Battle of Jerusalem (1917)

Battle of Jerusalem (1917)

The Battle of Jerusalem resulted in the city of Jerusalem falling to British Empire forces in December 1917. On December 11, Edmund Allenby entered the city on foot out of respect for the Holy City, becoming the first Christian to control the city in centuries.


The Egyptian Expeditionary Force had won the decisive Battle of Gaza in November under the newly appointed Commander-in-Chief of Palestine, Edmund Allenby. Allenby moved on and again defeated the Turks at the Battle of Mughar Ridge in the middle of November. Now the British were moving on Jerusalem. Allenby had his left flank secured at Jaffa and his right flank moving through the Hills of Judea. Erich von Falkenhayn, commander of the Turkish forces in Palestine had recently received reinforcements and was quickly planning to launch a counter offensive against Allenby. Both sides had been instructed to avoid fighting in or near the Holy City.

The Fall of Jerusalem

Falkenhayn immediately launched a series of attacks against Allenby's lines. (The Turks had fortified various places in a ring around Jerusalem, including the hilltop of Deir Yassin.) On Allenby regrouped his forces and sent the XX Corps, under Philip Chetwode to capture the city. Chetwode's attack, on 8 December took the heights to the west of Jerusalem and a second attack south of Bethlehem. The Turkish counter attacks had failed and Jerusalem fell to the British the next day.

Allenby's Entry

Allenby was an accomplished horseman and it would have made sense for him to ride triumphantly into the city. However on 11 December Allenby entered on foot out of his great respect for the Holy City.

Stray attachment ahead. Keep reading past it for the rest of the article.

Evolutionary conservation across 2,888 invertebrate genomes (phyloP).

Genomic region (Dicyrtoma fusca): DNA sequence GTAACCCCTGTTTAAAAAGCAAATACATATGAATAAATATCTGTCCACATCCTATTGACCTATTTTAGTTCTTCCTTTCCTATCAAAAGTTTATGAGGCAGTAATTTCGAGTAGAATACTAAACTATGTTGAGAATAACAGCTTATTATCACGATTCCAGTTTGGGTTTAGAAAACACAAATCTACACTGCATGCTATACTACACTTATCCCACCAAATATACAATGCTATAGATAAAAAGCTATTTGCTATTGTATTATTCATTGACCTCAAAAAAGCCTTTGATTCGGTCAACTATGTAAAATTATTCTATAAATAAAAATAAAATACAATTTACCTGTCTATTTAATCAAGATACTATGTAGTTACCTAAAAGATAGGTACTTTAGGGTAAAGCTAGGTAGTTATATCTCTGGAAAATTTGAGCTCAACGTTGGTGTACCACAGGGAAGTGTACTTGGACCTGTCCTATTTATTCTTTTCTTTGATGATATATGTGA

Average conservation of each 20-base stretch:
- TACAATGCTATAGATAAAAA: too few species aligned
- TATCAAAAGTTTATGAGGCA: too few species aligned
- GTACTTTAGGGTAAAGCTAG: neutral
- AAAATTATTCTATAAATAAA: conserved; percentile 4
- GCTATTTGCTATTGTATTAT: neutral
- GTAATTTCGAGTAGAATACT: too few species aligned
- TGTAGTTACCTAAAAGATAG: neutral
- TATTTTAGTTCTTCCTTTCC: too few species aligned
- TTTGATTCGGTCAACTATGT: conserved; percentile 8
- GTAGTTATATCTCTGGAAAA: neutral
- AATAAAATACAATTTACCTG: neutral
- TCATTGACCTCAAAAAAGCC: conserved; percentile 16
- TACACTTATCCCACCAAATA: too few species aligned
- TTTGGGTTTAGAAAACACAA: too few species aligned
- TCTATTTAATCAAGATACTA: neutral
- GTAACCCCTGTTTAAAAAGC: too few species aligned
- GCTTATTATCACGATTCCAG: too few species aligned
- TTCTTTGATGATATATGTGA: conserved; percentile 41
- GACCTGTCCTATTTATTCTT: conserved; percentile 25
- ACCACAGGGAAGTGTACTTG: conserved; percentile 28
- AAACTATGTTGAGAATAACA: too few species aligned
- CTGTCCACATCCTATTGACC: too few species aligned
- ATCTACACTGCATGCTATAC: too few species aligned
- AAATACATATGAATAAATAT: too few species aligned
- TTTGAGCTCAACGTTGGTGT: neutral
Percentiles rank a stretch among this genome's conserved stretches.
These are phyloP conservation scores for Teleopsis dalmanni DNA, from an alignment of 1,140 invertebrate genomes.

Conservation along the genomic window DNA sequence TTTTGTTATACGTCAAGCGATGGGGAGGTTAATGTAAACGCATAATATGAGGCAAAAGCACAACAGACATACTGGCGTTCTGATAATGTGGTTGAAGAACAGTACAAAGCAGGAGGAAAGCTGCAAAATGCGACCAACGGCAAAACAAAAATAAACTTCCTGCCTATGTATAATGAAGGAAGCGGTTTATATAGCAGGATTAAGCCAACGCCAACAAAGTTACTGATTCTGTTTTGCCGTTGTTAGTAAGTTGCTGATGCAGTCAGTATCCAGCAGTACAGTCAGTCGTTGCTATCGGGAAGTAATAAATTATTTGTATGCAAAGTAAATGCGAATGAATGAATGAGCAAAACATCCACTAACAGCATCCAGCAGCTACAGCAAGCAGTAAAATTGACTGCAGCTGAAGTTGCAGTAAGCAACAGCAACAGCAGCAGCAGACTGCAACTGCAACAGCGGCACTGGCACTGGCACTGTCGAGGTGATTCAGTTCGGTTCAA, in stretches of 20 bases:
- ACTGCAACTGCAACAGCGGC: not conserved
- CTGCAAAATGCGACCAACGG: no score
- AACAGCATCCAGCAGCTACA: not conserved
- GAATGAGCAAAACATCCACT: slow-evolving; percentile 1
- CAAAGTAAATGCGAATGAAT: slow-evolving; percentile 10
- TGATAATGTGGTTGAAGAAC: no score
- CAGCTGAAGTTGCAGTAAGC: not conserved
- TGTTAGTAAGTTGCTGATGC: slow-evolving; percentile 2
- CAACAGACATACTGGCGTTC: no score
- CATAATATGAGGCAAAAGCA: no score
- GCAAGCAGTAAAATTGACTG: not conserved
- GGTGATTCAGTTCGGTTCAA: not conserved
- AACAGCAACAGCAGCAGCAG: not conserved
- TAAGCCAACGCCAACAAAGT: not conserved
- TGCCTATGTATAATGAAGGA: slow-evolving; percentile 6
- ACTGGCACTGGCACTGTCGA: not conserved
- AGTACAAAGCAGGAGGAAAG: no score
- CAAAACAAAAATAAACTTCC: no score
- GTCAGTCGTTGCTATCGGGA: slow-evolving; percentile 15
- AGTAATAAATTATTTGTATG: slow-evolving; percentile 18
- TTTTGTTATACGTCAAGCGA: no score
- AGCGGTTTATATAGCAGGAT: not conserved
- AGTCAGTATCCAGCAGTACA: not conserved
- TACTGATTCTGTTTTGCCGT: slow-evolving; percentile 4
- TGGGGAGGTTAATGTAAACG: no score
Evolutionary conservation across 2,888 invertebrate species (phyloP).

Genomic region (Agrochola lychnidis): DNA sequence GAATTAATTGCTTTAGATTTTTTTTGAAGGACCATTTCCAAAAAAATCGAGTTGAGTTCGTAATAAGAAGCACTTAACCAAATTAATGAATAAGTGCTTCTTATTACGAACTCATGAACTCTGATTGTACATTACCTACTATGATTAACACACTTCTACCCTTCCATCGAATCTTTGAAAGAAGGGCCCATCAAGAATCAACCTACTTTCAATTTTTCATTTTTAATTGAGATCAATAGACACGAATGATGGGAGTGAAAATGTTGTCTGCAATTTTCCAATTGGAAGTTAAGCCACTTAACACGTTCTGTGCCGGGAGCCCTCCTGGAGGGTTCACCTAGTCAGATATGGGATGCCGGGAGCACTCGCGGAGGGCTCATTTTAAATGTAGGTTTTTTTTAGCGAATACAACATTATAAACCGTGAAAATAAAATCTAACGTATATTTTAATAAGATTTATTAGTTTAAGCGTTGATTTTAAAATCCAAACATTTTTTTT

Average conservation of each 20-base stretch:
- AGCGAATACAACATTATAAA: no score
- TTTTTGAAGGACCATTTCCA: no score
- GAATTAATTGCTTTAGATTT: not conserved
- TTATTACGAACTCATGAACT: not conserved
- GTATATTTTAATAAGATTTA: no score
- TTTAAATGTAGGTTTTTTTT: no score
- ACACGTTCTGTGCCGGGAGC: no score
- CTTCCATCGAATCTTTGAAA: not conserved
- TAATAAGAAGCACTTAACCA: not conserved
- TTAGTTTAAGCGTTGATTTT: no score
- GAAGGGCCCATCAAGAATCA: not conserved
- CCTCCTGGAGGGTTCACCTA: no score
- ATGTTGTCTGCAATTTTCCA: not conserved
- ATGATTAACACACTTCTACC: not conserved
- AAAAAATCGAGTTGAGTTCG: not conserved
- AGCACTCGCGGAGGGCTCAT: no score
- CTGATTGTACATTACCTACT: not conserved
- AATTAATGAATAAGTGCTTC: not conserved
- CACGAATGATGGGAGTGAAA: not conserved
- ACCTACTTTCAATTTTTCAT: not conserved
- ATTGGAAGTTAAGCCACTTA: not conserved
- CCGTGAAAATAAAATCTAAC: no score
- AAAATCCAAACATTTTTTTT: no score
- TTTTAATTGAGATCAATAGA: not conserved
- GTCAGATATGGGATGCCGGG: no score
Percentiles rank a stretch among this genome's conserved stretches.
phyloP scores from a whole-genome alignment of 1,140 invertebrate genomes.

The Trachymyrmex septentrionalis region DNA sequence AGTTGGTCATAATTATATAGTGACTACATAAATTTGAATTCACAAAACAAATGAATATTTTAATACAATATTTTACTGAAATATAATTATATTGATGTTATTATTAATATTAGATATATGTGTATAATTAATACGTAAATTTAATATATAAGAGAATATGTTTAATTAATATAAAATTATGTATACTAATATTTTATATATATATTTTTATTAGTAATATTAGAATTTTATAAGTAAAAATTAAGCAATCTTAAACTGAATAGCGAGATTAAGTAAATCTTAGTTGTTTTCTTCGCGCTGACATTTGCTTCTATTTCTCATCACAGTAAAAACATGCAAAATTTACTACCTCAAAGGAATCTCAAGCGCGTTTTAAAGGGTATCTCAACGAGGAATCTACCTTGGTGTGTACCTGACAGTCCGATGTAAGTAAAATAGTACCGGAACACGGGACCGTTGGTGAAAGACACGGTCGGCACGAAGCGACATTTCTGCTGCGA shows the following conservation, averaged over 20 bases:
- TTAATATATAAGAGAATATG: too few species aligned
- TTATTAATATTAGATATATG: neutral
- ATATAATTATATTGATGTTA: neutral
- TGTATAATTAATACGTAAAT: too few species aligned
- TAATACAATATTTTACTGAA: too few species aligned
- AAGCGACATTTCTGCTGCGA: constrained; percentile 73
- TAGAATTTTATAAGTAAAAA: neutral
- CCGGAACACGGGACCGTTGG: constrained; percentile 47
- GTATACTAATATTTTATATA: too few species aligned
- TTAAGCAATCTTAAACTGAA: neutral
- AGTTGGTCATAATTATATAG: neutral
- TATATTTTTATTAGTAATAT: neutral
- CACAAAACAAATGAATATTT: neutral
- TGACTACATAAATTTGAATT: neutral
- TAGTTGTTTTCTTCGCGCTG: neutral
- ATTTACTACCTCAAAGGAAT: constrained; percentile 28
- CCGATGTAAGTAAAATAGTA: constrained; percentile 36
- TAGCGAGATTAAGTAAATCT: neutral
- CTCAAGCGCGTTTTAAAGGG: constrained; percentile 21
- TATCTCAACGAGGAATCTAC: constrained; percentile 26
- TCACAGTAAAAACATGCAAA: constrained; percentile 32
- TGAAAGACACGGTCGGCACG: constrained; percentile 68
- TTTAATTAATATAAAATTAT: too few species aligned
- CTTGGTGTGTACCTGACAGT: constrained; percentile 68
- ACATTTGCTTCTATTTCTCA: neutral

Allenby placed the city under martial law, and posted guards at several points within the city and in Bethlehem to protect sites held sacred by the Christian, Muslim and Jewish religions.

In the United Kingdom, the capture of the city was seen as a fulfillment of the medieval crusades. Punch Magazine published a cartoon of Richard Lionheart saying "at last my dream come true."

Turkish Counter Attack

The fall of the city and the failure of Falkenhayn's initial attacks greatly lowered the Turkish morale. Sporadic fighting continued in the hills surrounding Jerusalem. The Turkish forces were being reinforced by Yilderim. These forces had arriving on the field piecemeal but by now they were fully on the field. On Christmas Day Falkenhayn launched another counter assault. The British forces repulsed the attack inflicting heavy losses.


The Battle of Jerusalem was a greatly welcomed victory for the Allied forces. Allied forces were faced with stalemate on the Western Front at Cambrai, the Italians were defeated at the Battle of Caporetto and Russia was effectively out of the war with the Bolshevik Revolution. The fall of Jerusalem offered the Allied nations much relief from these setbacks. Campaigns in Mesopotamia were cancelled to send reinforcements to Allenby. The Turks lost control over central Palestine and the following year were completely driven from the region after the Battle of Megiddo.


* [ First World The Fall of Jerusalem, 1917]
* Tucker, Spencer, "The Great War: 1914-18" (1998)
* Grainger, John D, "The Battle for Palestine, 1917" (Woodbridge: Boydell Press, 2006)

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